- Bulleted mini reviews of the entire contents of Image Comics anthology Popgun Volume Three (the final installment)

  • 303 The Jailhouse Swing - Jamie S. Rich, Joelle Jones - I particularly like the style of this 8 page narrated piece about a down on his luck palooka and the Angel that loves him regardless. The art goes heavy on the lines in some places, and uses a very sketchy style when showing bits of his fights.His girl seems always drawn with a bit of delicacy. It has a little bit of the feel of something you might see related in Ed Brubaker's Criminal (not the only piece in this review that made me think of that).
  • 311 50 Miles to Marfa - David Hopkins, Daniel Warner - The art in this piece sits on a weird line for me. I am not sure if I love it or if I hate it.The lettering got on my nerves a little, but as I sit here going over the whole thing again, I will say that I really like the art. It's bright, and certainly conveys the setting well, also, the hot-headed character is so expressive he is almost manga-like. The story itself is funny and well written. It is a clever double-cross, and I kind of love those.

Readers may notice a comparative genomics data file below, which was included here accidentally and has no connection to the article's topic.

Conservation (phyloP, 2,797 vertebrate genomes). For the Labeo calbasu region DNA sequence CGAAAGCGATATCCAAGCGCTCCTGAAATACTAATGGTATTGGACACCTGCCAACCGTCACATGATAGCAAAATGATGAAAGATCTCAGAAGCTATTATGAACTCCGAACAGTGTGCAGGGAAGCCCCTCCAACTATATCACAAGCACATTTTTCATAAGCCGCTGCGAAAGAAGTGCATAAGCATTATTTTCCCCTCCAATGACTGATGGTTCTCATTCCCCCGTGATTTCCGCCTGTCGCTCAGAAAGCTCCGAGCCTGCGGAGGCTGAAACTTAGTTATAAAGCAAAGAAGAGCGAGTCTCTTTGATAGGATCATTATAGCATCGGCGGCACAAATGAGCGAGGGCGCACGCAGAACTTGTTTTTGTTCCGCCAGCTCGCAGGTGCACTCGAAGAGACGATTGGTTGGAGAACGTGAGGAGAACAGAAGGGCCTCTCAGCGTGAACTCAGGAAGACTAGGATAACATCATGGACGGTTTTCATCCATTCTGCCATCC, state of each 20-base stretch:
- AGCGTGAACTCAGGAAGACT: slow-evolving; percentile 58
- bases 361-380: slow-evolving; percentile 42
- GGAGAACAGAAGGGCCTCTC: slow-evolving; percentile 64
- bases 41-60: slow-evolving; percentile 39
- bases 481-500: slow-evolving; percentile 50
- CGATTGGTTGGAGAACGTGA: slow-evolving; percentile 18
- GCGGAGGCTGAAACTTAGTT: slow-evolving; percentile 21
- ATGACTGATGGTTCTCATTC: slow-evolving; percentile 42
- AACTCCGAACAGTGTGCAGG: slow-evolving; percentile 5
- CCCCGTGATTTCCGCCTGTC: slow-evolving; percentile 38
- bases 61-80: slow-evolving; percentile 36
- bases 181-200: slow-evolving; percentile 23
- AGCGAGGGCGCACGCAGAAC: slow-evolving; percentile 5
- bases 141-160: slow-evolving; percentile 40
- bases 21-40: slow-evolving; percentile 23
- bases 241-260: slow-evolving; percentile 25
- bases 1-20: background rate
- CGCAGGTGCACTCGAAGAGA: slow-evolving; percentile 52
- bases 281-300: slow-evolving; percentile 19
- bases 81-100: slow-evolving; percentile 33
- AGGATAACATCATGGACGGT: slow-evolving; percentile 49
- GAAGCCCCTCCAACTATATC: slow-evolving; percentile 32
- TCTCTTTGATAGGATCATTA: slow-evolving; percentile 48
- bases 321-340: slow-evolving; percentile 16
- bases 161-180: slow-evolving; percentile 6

• 319 Cuffs - Derek McCulloch, Peter Krause - Speaking of double crosses and things that could be right out of Criminal, this story has at least three twists in it. The art is very good, and yet again a different style. It's a decent story all the way through.
  • 333 These Kids Today... - Eric Skillman, Connor Willumsen - I love Willumsen's art in general, but I don't love the coloring on this piece. This is a narrated piece that is 3 pages long and a bit abrupt. It isn't badly done, I just don't like it very much. It may just be the theme.
  • 336 Tackle Goes Fishing - Robbie Lawrence - This is a single page bit, and is really cute. I have a hard time saying anything negative about it. It's a kid fishing for birds with a balloon. It's brightly colored and whimsical. I looked at it a few times and thought... ok... graphic mixtape... I get it.